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Fujifilm X
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Fujinon XF 23mm f/1.4 R:: The Trend Continues | Riley Joseph

Fujinon XF 23mm f/1.4 R:: The Trend Continues | Riley Joseph | Fujifilm X | Scoop.it

Conclusion

This lens will be added to my kit. I do own a X100s but having the same field of view with a faster aperture on the X-Pro1 will definitely benefit me. I will not be selling my X100s.. probably ever. It has the leaf shutter with crazy fast sync speeds, it is small, compact and gorgeous to look at. The lens retails for $900 Canadian which I know seems expensive. But that is definitely cheaper than the Canon 35mm 1.4 and the Fuji is much sharper wide open in my opinion. And I'll end this post with one more shot of Curtis taken, of course, with the XF 23mm lens. If you want to see these photos larger as well as a few more taken with the XF 23mm head over and follow me at  my Tumblr.


Via Thomas Menk
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Fujifilm Fujinon XF 60 mm f/2.4 R Macro review | Lenstip.com

Fujifilm Fujinon XF 60 mm f/2.4 R Macro review | Lenstip.com | Fujifilm X | Scoop.it


Pros:

 

solid and high quality casing,

very good resolution in the frame centre,good resolution on the edge of the frame,

excellent correction of chromatic aberration,

slight spherical aberration,

good coma correction,

negligible astigmatism,

moderate vignetting,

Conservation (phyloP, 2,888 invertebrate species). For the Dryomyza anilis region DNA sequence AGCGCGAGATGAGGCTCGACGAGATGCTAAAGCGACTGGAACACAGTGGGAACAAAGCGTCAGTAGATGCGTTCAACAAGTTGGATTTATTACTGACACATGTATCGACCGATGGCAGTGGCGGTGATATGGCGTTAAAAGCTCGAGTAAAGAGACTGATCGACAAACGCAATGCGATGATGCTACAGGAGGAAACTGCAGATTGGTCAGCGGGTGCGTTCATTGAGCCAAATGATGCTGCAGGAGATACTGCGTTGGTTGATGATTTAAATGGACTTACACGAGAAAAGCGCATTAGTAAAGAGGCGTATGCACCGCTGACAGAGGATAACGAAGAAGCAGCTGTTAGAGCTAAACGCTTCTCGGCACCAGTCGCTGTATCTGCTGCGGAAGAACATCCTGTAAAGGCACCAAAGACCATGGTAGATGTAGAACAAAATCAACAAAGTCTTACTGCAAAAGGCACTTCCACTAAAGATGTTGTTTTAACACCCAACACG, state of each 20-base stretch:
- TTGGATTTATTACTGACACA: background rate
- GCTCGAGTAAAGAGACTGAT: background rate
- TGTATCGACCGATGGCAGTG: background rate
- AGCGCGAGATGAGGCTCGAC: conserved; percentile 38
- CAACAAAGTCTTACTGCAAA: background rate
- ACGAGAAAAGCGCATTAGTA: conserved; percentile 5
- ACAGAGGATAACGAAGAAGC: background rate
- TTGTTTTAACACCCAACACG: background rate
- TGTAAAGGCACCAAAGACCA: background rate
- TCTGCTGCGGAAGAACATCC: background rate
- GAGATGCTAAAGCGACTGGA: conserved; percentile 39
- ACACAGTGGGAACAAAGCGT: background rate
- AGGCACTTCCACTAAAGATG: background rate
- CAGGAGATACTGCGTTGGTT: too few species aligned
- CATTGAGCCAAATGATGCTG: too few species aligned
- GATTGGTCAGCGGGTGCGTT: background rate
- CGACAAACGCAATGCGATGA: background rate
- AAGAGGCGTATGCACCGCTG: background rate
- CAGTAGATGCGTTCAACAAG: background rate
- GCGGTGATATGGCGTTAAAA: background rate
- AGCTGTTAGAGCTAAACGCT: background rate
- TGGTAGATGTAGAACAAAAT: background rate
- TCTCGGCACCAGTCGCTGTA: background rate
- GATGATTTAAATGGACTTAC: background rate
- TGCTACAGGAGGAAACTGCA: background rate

good transmission.

 

Cons:

noticeable distortion,

unreliable autofocus,

work against bright light could have been better.

 

Out of three lenses, launched along the Fujifilm X-Pro1, the 2.4/60 model has the best pros to cons ratio. Does it mean it is the best? It would be difficult to answer such a question unambiguously. Usually 60-150 mm macro lenses fare very well in our tests, often breaking resolution records or at least coming close to it. The Fujinon 2.4/60 doesn’t break any records despite its long list of advantages but it must be emphasized that the quality of images, provided by that lens, is still very good. Perhaps the fact that from the very beginning the lens was designed not as a typical macro device but as a compromise between a classic macro photographic instrument and a portrait lens is the reason. Compromises and emphasis on versatility result in gains in one area and unavoidable losses in the other.

 

Objectively we must admit that the losses of the Fujinon 2.4/60 are not very important so this lens is a quite successful compromise. Its biggest slip-up seems to be the autofocus but we hope that with the new firmware and new bodies, appearing in that system, the problems with setting the focus will go away and be forgotten.


Via Thomas Menk
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